Clokey started creating a series of 130 surreal six-minute Gumby episodes, He would move his characters a fraction of a millimeter and shoot a movie frame

and do it again and again, 24 times for each second of actual cartoon. He comissioned a theme song from a young musician named Pete Kleinow, who later went on to become steel guitarist for the Flying Burrito Brothers country rock group.

The series was picked up by NBC for the Howdy Doody Show. Gumby proved so popular he was spun off into his own show which was hosted by comedian Pinky Lee.

Gumby started generating a lot of money. The problem was, Clokey wasn't getting much of it. He was paid a straight salary of $200 a week to write and produce the Gumby episodes. (That went up to $350 a week shortly before the Gumby Show was canceled in 1957.)

For eight years, he refused to license the Gumby image for merchandising. "I was a very idealistic person," he says, "and I didn't want to exploit children." That changed after Gumby's show left NBC and Clokey bought all rights back from the network. His Prema (Sanskrit for "universal love") Toy Corporation started manufacturing Gumby dolls and toys in 1964, the year that Gumby found new life in syndication and Clokey started getting rich.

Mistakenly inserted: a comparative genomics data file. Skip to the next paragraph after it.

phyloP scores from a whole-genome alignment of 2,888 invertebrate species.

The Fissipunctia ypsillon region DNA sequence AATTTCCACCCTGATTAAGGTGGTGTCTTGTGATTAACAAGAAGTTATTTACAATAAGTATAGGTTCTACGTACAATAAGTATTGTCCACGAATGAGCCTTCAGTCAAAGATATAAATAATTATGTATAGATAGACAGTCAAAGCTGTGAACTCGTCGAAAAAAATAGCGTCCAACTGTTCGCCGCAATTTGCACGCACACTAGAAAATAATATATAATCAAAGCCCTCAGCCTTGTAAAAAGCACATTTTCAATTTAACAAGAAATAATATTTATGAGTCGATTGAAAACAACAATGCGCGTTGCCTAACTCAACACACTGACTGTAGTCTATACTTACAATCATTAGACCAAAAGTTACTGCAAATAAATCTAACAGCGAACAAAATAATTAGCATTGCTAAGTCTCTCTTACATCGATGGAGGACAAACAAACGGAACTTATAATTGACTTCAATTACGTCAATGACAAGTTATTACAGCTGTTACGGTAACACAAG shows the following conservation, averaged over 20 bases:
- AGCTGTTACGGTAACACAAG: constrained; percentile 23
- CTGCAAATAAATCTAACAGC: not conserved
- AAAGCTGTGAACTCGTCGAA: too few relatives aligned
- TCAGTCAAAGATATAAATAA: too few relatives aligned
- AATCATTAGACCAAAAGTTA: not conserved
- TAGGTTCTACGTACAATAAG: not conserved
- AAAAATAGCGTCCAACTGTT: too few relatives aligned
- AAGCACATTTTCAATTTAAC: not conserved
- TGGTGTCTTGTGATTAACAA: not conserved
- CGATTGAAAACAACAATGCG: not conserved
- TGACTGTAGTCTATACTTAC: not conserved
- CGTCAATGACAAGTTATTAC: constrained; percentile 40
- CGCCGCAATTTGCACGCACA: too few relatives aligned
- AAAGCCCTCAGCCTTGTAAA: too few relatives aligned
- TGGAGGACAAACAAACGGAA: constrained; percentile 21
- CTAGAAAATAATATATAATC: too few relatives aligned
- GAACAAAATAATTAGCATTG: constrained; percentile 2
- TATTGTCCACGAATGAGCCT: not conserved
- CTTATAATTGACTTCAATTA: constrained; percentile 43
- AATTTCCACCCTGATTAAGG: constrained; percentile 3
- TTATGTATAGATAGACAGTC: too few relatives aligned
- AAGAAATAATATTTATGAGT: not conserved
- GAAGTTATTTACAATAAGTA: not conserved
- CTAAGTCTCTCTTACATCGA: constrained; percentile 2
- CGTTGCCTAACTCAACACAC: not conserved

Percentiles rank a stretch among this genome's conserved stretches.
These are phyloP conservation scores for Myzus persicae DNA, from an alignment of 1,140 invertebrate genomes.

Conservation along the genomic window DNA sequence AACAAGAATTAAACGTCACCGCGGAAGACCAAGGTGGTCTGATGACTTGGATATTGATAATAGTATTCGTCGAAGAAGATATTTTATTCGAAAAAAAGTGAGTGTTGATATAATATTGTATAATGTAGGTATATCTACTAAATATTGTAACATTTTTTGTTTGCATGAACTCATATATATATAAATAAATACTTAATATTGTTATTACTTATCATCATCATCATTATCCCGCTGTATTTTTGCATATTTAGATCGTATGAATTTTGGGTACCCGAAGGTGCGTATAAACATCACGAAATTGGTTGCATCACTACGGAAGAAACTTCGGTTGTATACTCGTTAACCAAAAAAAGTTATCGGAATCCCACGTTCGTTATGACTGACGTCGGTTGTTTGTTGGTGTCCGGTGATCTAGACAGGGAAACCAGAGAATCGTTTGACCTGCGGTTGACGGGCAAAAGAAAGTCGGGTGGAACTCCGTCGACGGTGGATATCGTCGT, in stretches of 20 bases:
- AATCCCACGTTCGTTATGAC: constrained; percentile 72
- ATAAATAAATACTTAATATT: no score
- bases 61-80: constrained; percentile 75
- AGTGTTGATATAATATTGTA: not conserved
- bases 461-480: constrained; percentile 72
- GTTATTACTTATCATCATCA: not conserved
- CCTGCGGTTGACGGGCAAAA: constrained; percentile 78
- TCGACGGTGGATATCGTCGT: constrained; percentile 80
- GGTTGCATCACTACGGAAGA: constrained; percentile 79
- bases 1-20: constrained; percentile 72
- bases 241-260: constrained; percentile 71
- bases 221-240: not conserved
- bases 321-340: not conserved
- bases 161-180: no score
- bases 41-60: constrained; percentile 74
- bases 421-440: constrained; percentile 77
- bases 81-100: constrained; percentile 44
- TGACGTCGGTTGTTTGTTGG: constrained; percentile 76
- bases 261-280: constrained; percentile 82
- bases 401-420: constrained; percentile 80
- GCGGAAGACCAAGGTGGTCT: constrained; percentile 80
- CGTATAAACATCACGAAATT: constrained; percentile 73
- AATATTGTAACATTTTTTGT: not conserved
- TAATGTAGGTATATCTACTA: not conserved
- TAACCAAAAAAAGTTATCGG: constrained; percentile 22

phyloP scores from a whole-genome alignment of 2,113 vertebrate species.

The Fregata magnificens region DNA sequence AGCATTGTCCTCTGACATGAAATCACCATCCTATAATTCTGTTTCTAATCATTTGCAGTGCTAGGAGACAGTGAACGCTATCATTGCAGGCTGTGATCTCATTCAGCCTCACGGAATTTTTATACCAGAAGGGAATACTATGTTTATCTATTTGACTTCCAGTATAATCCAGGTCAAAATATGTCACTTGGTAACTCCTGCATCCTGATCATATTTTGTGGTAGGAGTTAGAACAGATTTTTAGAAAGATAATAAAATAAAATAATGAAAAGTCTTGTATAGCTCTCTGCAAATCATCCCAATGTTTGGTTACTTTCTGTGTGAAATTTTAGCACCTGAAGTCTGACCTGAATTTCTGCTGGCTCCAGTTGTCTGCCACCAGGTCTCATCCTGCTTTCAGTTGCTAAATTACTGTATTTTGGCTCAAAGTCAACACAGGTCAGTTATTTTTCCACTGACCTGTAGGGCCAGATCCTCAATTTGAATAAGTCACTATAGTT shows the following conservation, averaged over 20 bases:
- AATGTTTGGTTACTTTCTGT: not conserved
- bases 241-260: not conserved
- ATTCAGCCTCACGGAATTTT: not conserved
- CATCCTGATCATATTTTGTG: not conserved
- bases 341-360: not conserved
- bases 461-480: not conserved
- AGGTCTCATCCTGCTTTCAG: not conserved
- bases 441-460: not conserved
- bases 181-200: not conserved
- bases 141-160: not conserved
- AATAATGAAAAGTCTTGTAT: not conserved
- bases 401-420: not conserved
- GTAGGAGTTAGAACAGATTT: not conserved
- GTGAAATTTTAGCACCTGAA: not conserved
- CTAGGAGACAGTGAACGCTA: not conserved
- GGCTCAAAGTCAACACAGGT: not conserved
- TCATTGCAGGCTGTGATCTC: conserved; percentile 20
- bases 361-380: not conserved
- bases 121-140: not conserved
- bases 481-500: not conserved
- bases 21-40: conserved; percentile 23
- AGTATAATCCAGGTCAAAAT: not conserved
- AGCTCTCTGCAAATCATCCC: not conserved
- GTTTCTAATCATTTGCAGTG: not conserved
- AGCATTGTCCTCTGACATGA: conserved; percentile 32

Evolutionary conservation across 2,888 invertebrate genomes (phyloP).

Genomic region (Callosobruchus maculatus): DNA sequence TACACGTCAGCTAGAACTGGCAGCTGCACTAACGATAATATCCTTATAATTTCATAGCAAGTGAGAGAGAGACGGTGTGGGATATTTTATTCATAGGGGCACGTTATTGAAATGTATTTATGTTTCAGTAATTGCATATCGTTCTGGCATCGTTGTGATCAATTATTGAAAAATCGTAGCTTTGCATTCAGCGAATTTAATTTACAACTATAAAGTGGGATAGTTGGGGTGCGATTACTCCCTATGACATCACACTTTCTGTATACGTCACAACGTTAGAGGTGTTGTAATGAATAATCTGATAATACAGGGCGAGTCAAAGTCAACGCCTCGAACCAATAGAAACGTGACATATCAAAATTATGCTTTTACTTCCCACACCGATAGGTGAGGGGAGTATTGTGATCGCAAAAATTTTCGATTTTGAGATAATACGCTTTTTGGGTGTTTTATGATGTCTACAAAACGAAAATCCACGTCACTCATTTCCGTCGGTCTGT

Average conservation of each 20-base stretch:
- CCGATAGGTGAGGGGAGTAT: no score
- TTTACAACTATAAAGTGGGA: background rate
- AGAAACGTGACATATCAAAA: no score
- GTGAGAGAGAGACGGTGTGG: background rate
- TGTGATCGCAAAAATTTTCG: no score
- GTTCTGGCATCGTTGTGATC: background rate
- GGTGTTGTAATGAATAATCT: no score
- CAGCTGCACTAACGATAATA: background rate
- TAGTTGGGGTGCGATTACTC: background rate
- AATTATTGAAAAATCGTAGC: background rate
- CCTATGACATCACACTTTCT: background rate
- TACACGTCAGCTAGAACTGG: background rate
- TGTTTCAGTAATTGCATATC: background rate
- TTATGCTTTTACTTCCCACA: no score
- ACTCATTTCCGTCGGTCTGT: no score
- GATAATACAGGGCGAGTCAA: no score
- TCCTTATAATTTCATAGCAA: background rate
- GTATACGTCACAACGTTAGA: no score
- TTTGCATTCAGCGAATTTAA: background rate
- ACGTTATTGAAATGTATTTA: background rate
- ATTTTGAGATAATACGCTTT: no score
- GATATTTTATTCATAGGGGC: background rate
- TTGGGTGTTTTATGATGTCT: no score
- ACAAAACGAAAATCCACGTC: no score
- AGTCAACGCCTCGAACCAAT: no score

Not long after, however, his personal life fell apart, and so did his fortune. He went through painful and expensive divorce proceedings with his wife of 18 years in 1966, about the time that TV stations began dropping Gumby in favor of newer and slicker kid shows. Clokey invested his last dollars in a new venture--a flexy-faced doll called Moody Rudy-- that bombed. His house went into foreclosure. In 1974, his daughter died in a car crash. Clokey went into heavy therapy and began "looking at various gurus" before adopting the teachings of Indian Swami Muktananda.

Clokey remarried in 1976 and three years later, he and his new wife Gloria traveled to Bangalore, India to visit a guru named Sathya Sai Baba who supposedly had amazingly magical powers. For some reason, Clokey brought a Gumby doll along to their audience with the guru. "I stood there with Gumby and he did this circular motion with his arms," Clokey says. "Out of nowhere he materialized this sacred ash. He plopped it right on top of Gumby. When we came home again, things started to happen." Gumby toy sales began to pick up, and then Eddie Murphy started doing a continuing Gumby skit on Saturday Night Live.. Suddenly, the phone started ringing and Gumby was hip again. Clokey went on a lecture tour and received an $8 million contract with Lorimar for a new Gumby series. He started work on Gumby--the Movie.

"Gumby is a symbol of the spark of divinity in each of us, the basis of the ultimate value of each person. Eddie Murphy instinctively picked up on this when he asserted, 'I'm Gumby, dammit!'" wrote Clokey in 1986. "When people watch Gumby, they get a blissful feeling. Gumby loves you. We love you. That's about all I can say."

Pretty Zen, huh?


Copyright 1995